POW loves Christmas as much as the next person, however it tends to send us all into a purchasing frenzy and this makes us uncomfortable. That’s because it’s a carbon intensive time, as corporations work relentlessly to produce and ship gift items. If you usually get caught up in the Christmas Carnage, then this time of year presents a perfect opportunity to cut back on your carbon footprint.

Now that we’re seeing a long-overdue heightened awareness of environmental issues, the over-commercial side of Christmas is beginning to go the same way as 200cm skis, one-pieces and T-bar lifts. Help drive the change by encouraging donations to rewilding campaigns in place of gifts, and sourcing your gift purchases more sustainably.

Write an anti-Christmas list

Do you have a parent who is guilty of completely barking up the wrong (Christmas) tree when it comes to your taste in clothing? Or do you own a draw dedicated to the Socks of Christmas Past, well-meaning but useless as adventure socks, and laced with microplastics which come out in the wash and enter our waterways? Write a list of what you most certainly don’t want for Christmas, and reach out to those who generally buy you gifts to highlight this. Not only will you be freed of having to feign excitement when you unwrap a “Luxury Wash Set” of mini shower gels you’re never going to use, you’ll be making those family members more aware of the issues, too.

Give money and vouchers

Another way to avoid unwanted gifts is to request and give money and vouchers. If you know for example that a young family member is getting into snowsports, but you aren’t sure if that bright blue snowboard rucksack will fit their colour scheme or if your choice of goggles might in fact cramp their style, get them some store credit. This also gives you the freedom to nudge them towards a more sustainable shop of your choice – this could be a sustainably made, fairtrade brand such as Picture Organic Clothing or Peopletree, or simply a higher-end store which is likely to produce longer lasting clothing. No more throwaway fashion this year!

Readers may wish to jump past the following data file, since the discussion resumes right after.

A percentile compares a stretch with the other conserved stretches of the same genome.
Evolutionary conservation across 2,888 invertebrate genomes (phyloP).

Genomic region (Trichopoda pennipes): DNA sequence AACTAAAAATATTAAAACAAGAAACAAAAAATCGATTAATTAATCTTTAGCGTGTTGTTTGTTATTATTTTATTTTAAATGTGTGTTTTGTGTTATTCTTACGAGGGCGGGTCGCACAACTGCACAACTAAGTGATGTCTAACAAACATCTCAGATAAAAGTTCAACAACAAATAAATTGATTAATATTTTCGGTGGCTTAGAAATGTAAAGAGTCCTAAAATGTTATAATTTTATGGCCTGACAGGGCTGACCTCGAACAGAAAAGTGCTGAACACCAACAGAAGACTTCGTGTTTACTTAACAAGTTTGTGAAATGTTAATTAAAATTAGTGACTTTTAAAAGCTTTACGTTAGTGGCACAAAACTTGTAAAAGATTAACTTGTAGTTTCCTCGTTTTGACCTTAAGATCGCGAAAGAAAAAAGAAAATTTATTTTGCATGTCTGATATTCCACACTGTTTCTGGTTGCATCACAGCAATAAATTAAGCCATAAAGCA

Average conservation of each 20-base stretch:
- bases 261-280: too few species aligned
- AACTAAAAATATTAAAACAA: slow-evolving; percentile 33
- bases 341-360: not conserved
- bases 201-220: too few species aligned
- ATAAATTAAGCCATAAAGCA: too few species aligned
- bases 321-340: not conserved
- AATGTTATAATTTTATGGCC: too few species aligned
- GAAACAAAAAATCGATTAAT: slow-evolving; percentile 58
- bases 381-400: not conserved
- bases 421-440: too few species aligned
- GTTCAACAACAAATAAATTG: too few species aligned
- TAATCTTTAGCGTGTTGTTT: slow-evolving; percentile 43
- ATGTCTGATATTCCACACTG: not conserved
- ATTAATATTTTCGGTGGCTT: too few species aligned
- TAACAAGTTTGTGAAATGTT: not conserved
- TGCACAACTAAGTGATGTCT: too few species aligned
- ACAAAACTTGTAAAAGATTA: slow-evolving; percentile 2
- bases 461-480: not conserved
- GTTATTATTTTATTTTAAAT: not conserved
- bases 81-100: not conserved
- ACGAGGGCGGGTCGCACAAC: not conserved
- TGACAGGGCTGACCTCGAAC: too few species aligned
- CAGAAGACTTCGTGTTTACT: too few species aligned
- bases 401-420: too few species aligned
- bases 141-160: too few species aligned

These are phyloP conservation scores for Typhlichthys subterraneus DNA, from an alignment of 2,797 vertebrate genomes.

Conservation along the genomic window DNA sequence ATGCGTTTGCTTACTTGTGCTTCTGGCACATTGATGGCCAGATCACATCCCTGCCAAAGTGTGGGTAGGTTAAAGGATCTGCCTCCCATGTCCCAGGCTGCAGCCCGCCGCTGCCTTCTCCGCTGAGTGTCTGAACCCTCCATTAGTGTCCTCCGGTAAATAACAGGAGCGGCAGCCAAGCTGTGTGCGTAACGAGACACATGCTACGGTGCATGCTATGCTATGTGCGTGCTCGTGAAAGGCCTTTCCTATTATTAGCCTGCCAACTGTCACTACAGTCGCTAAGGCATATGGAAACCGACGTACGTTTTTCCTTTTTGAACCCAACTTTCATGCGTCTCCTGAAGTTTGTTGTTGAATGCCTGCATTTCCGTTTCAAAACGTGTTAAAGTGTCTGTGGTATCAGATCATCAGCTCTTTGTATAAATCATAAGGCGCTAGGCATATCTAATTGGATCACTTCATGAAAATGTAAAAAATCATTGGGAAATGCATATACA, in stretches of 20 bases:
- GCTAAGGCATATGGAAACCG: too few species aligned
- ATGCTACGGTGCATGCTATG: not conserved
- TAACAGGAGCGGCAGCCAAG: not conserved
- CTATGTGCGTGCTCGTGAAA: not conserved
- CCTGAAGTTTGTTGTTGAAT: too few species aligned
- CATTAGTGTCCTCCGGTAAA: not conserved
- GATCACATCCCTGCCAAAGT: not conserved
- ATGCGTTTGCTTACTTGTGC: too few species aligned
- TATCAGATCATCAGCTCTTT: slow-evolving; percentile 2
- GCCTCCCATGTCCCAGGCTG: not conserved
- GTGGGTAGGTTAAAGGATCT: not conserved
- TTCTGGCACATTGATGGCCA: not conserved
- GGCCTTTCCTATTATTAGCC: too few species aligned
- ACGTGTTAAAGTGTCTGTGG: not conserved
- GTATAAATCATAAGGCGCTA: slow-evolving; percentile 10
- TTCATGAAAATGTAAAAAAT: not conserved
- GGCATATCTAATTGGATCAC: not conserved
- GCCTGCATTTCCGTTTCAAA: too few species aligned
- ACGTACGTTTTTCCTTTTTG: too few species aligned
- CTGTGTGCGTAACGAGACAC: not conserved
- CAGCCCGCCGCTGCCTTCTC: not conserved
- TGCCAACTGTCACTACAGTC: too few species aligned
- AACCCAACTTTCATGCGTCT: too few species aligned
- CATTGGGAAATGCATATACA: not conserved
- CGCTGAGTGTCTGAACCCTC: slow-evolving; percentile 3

The gift of life

Request, or give, the gift of a cleaner atmosphere this year. Perhaps you could ask family members to donate to a rewilding project instead of purchasing random gifts, or suggest to pay to offset the carbon produced from someone’s flights. If they ask why to let you do so, send them this. Carbon-negative technologies are fundamental to take away some of the vast amounts of CO2 that we’ve pumped into the atmosphere, and the most efficient carbon negative technology? The humble tree.

Source your gifts sustainably

This is perhaps the hardest point to action, because it does take some time and research. Luckily, POW have made it a bit simpler with a round-up of six eco-friendly outerwear brands. Use this list as a first port-of-call for gifts for your fellow outdoor adventurers. Conveniently, the list also explains why the brands in question are sustainable, so you can take these criteria and apply them to your future shopping and research.

Useful gifts are your friend’s friend

In an article published in the Guardian back in 2012, George Monbiot quite rightly condemns “pathological consumerism,” or the relentless nature of buying useless objects as stocking-fillers. Consider the impact of your short-term laughs on the planet. A jokey sign that says “caution: deeply satisfying poo in progress” might be funny when it’s unwrapped after a few bucks’ fizz, but when you consider the extraction of plastic, shipping costs and fact that it will literally never go away (decompose).  Is such junk really worth it?

Beginning to feel like a wrap god?

As you may know, most wrapping paper is not recyclable, and many tonnes of it go to landfill each year. Get creative – use recycled brown paper for wrapping. Decorate with paper bows, foliage or simply sparkly pens.  It’s cheap too, at around £3.50 per 25 meters. Alternatively, wrap using newspaper – this way, you can give your family members fitting headlines, too.

The Gift of Power

Of course, the single best thing you can do in the run-up to Christmas, where you’ll likely see friends and family old and new, is to be a climate advocate. Knowledge is power, right?! Make sure your family are 100% aware of the current issues our planet’s facing, and are on board with how we can do our bit. Be vocal, have some evidence to support your chosen channel of climate activism so that if you are challenged, you can reason with supporting ammunition.

If you thought this section was going to involve POW telling you to switch to a renewable energy electricity provider, then we apologise. However, we’d also like to highlight that whilst not the most exciting Christmas present, it’s totally something you can do.

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